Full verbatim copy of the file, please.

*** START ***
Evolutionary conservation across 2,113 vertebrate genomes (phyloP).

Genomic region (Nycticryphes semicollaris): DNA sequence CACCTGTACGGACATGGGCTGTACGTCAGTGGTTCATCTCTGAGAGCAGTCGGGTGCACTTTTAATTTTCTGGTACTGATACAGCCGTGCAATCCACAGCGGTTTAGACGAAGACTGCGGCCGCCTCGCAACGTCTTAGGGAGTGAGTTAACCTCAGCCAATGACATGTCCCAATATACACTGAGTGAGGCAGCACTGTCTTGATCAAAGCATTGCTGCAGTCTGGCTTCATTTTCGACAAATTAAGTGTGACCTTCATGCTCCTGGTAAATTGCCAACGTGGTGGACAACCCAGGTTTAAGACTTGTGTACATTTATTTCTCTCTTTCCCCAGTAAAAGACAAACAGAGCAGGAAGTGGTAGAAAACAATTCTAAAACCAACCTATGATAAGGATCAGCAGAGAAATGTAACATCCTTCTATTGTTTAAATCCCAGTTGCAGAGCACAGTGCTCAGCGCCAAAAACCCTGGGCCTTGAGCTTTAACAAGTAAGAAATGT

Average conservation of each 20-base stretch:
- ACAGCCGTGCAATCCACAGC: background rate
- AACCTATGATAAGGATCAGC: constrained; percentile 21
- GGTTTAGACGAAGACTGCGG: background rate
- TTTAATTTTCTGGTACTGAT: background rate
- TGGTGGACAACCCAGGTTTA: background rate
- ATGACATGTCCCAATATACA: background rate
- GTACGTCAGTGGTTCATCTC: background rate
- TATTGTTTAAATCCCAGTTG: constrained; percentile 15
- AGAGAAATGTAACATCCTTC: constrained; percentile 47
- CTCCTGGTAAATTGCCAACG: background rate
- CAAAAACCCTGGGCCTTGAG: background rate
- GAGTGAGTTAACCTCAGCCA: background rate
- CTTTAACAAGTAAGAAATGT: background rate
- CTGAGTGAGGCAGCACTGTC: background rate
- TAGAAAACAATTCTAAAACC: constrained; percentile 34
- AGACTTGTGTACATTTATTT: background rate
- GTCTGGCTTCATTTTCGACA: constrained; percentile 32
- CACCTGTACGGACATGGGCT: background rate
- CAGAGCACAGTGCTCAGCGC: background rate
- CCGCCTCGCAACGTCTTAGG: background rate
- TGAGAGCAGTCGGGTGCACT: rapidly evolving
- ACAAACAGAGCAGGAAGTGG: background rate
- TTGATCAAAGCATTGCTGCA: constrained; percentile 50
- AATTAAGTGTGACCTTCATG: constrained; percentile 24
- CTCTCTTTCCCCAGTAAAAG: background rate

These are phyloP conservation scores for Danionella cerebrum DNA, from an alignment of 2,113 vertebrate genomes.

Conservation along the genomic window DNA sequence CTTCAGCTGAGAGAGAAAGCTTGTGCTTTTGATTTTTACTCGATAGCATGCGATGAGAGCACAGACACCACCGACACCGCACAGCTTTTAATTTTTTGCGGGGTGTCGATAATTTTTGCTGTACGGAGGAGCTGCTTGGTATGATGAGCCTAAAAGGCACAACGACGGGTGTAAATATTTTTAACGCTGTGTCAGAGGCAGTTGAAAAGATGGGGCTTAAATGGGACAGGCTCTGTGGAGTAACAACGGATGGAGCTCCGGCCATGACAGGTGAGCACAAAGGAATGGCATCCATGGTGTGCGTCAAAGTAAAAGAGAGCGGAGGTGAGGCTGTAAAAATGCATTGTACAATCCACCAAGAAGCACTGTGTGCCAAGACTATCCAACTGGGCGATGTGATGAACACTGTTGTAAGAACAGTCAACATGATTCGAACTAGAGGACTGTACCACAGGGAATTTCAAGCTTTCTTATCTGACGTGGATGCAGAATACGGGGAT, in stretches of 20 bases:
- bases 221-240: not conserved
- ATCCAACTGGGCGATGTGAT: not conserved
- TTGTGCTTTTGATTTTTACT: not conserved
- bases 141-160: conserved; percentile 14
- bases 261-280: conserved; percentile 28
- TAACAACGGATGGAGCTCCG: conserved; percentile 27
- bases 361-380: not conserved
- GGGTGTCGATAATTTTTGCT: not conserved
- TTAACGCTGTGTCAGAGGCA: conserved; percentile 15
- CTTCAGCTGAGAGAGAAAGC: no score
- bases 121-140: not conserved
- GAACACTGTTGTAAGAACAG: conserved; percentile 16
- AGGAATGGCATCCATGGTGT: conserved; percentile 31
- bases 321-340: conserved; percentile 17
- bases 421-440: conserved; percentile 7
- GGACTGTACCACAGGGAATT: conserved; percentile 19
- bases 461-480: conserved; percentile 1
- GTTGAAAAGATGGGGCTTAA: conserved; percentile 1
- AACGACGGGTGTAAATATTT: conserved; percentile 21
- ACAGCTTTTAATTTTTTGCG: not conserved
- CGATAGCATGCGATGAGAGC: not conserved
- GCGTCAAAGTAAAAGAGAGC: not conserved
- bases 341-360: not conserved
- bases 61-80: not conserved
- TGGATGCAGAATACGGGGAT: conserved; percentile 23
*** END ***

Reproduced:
Evolutionary conservation across 2,113 vertebrate genomes (phyloP).

Genomic region (Nycticryphes semicollaris): DNA sequence CACCTGTACGGACATGGGCTGTACGTCAGTGGTTCATCTCTGAGAGCAGTCGGGTGCACTTTTAATTTTCTGGTACTGATACAGCCGTGCAATCCACAGCGGTTTAGACGAAGACTGCGGCCGCCTCGCAACGTCTTAGGGAGTGAGTTAACCTCAGCCAATGACATGTCCCAATATACACTGAGTGAGGCAGCACTGTCTTGATCAAAGCATTGCTGCAGTCTGGCTTCATTTTCGACAAATTAAGTGTGACCTTCATGCTCCTGGTAAATTGCCAACGTGGTGGACAACCCAGGTTTAAGACTTGTGTACATTTATTTCTCTCTTTCCCCAGTAAAAGACAAACAGAGCAGGAAGTGGTAGAAAACAATTCTAAAACCAACCTATGATAAGGATCAGCAGAGAAATGTAACATCCTTCTATTGTTTAAATCCCAGTTGCAGAGCACAGTGCTCAGCGCCAAAAACCCTGGGCCTTGAGCTTTAACAAGTAAGAAATGT

Average conservation of each 20-base stretch:
- ACAGCCGTGCAATCCACAGC: background rate
- AACCTATGATAAGGATCAGC: constrained; percentile 21
- GGTTTAGACGAAGACTGCGG: background rate
- TTTAATTTTCTGGTACTGAT: background rate
- TGGTGGACAACCCAGGTTTA: background rate
- ATGACATGTCCCAATATACA: background rate
- GTACGTCAGTGGTTCATCTC: background rate
- TATTGTTTAAATCCCAGTTG: constrained; percentile 15
- AGAGAAATGTAACATCCTTC: constrained; percentile 47
- CTCCTGGTAAATTGCCAACG: background rate
- CAAAAACCCTGGGCCTTGAG: background rate
- GAGTGAGTTAACCTCAGCCA: background rate
- CTTTAACAAGTAAGAAATGT: background rate
- CTGAGTGAGGCAGCACTGTC: background rate
- TAGAAAACAATTCTAAAACC: constrained; percentile 34
- AGACTTGTGTACATTTATTT: background rate
- GTCTGGCTTCATTTTCGACA: constrained; percentile 32
- CACCTGTACGGACATGGGCT: background rate
- CAGAGCACAGTGCTCAGCGC: background rate
- CCGCCTCGCAACGTCTTAGG: background rate
- TGAGAGCAGTCGGGTGCACT: rapidly evolving
- ACAAACAGAGCAGGAAGTGG: background rate
- TTGATCAAAGCATTGCTGCA: constrained; percentile 50
- AATTAAGTGTGACCTTCATG: constrained; percentile 24
- CTCTCTTTCCCCAGTAAAAG: background rate

These are phyloP conservation scores for Danionella cerebrum DNA, from an alignment of 2,113 vertebrate genomes.

Conservation along the genomic window DNA sequence CTTCAGCTGAGAGAGAAAGCTTGTGCTTTTGATTTTTACTCGATAGCATGCGATGAGAGCACAGACACCACCGACACCGCACAGCTTTTAATTTTTTGCGGGGTGTCGATAATTTTTGCTGTACGGAGGAGCTGCTTGGTATGATGAGCCTAAAAGGCACAACGACGGGTGTAAATATTTTTAACGCTGTGTCAGAGGCAGTTGAAAAGATGGGGCTTAAATGGGACAGGCTCTGTGGAGTAACAACGGATGGAGCTCCGGCCATGACAGGTGAGCACAAAGGAATGGCATCCATGGTGTGCGTCAAAGTAAAAGAGAGCGGAGGTGAGGCTGTAAAAATGCATTGTACAATCCACCAAGAAGCACTGTGTGCCAAGACTATCCAACTGGGCGATGTGATGAACACTGTTGTAAGAACAGTCAACATGATTCGAACTAGAGGACTGTACCACAGGGAATTTCAAGCTTTCTTATCTGACGTGGATGCAGAATACGGGGAT, in stretches of 20 bases:
- bases 221-240: not conserved
- ATCCAACTGGGCGATGTGAT: not conserved
- TTGTGCTTTTGATTTTTACT: not conserved
- bases 141-160: conserved; percentile 14
- bases 261-280: conserved; percentile 28
- TAACAACGGATGGAGCTCCG: conserved; percentile 27
- bases 361-380: not conserved
- GGGTGTCGATAATTTTTGCT: not conserved
- TTAACGCTGTGTCAGAGGCA: conserved; percentile 15
- CTTCAGCTGAGAGAGAAAGC: no score
- bases 121-140: not conserved
- GAACACTGTTGTAAGAACAG: conserved; percentile 16
- AGGAATGGCATCCATGGTGT: conserved; percentile 31
- bases 321-340: conserved; percentile 17
- bases 421-440: conserved; percentile 7
- GGACTGTACCACAGGGAATT: conserved; percentile 19
- bases 461-480: conserved; percentile 1
- GTTGAAAAGATGGGGCTTAA: conserved; percentile 1
- AACGACGGGTGTAAATATTT: conserved; percentile 21
- ACAGCTTTTAATTTTTTGCG: not conserved
- CGATAGCATGCGATGAGAGC: not conserved
- GCGTCAAAGTAAAAGAGAGC: not conserved
- bases 341-360: not conserved
- bases 61-80: not conserved
- TGGATGCAGAATACGGGGAT: conserved; percentile 23